Huawei jumps ahead of Apple in tough smartphone market

Huawei, meanwhile, weighed in with 50.3 percent growth to ship 59.1 million smartphones and put it within "striking distance" of Samsung, according to IDC. Reuters file photo

China-based Huawei outsold Apple's iPhones in the first quarter of this year, seizing the California company's second-place spot in a tightening smartphone market dominated by Samsung, a tracker said Tuesday.

A total of 310.8 million smartphones were shipped globally during the first three months of this year in a 6.6 percent decline from the same period in 2018, according to preliminary data from the Chinese-owned International Data Corporation.

It was the sixth consecutive quarter of decline for global smartphone shipments, the market tracker added.

IDC saw the results as a sign that 2019 will be another down year overall for smartphone shipments, apart from strong growth by Huawei.

"It is becoming increasingly clear that Huawei is laser-focused on growing its stature in the world of mobile devices, with smartphones being its lead horse," said IDC mobile device program director Ryan Reith.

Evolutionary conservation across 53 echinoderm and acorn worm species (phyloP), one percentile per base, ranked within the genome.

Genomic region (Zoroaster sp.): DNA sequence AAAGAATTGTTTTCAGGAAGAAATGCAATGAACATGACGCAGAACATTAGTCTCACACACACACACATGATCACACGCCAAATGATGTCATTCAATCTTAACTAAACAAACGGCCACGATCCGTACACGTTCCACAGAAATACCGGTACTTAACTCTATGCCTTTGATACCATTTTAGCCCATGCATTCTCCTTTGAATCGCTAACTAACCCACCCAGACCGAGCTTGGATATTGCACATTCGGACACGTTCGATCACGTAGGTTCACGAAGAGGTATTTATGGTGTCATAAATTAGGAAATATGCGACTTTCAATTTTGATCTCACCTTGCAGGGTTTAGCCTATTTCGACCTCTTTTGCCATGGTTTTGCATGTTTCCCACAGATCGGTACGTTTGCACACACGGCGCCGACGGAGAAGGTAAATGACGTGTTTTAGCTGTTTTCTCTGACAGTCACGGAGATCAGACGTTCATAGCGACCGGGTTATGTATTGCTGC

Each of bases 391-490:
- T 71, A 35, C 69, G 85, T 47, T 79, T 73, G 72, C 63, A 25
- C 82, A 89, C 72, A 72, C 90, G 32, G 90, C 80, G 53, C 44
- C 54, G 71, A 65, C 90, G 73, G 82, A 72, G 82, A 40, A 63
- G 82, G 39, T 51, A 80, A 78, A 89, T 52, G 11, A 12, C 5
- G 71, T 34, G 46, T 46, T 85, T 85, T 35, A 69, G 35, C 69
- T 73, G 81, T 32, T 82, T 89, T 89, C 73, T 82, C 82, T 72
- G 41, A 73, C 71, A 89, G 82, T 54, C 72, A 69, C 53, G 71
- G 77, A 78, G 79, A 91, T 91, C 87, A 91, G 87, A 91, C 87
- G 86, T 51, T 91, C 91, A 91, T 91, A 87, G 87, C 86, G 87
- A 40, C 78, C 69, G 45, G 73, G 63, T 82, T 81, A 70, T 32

"The overall smartphone market continues to be challenged in almost all areas, yet Huawei was able to grow shipments by 50 percent." South Korean consumer electronics behemoth Samsung saw smartphone shipments drop 8.1 percent to 71.9 million in the first quarter.

Huawei, meanwhile, weighed in with 50.3 percent growth to ship 59.1 million smartphones and put it within "striking distance" of Samsung, according to IDC.

Apple had a challenging first quarter, with iPhone shipments dropping by a "staggering" 30.2 percent from a year earlier to 36.4 million units, IDC reported. Price cuts in China along with favorable trade-in deals were not enough to coax people into upgrading to new iPhones, the market tracker said.

Apple delivered stronger-than-expected financial results for the past quarter as gains in services helped offset slumping iPhone sales, sparking a rally in shares of the technology giant.

An overall slowdown in the high-end smartphone market has been seen as a symptom of people waiting longer to upgrade to new models and a lack of the kind of captivating innovation that inspires them to do just that.

"Consumers continue to hold on to their phones longer than before as newer higher priced models offer little incentive to shell out top dollar to upgrade," said IDC research manager Anthony Scarsella.

"Moreover, the pending arrival of 5G handsets could have consumers waiting until both the networks and devices are ready for prime time in 2020."

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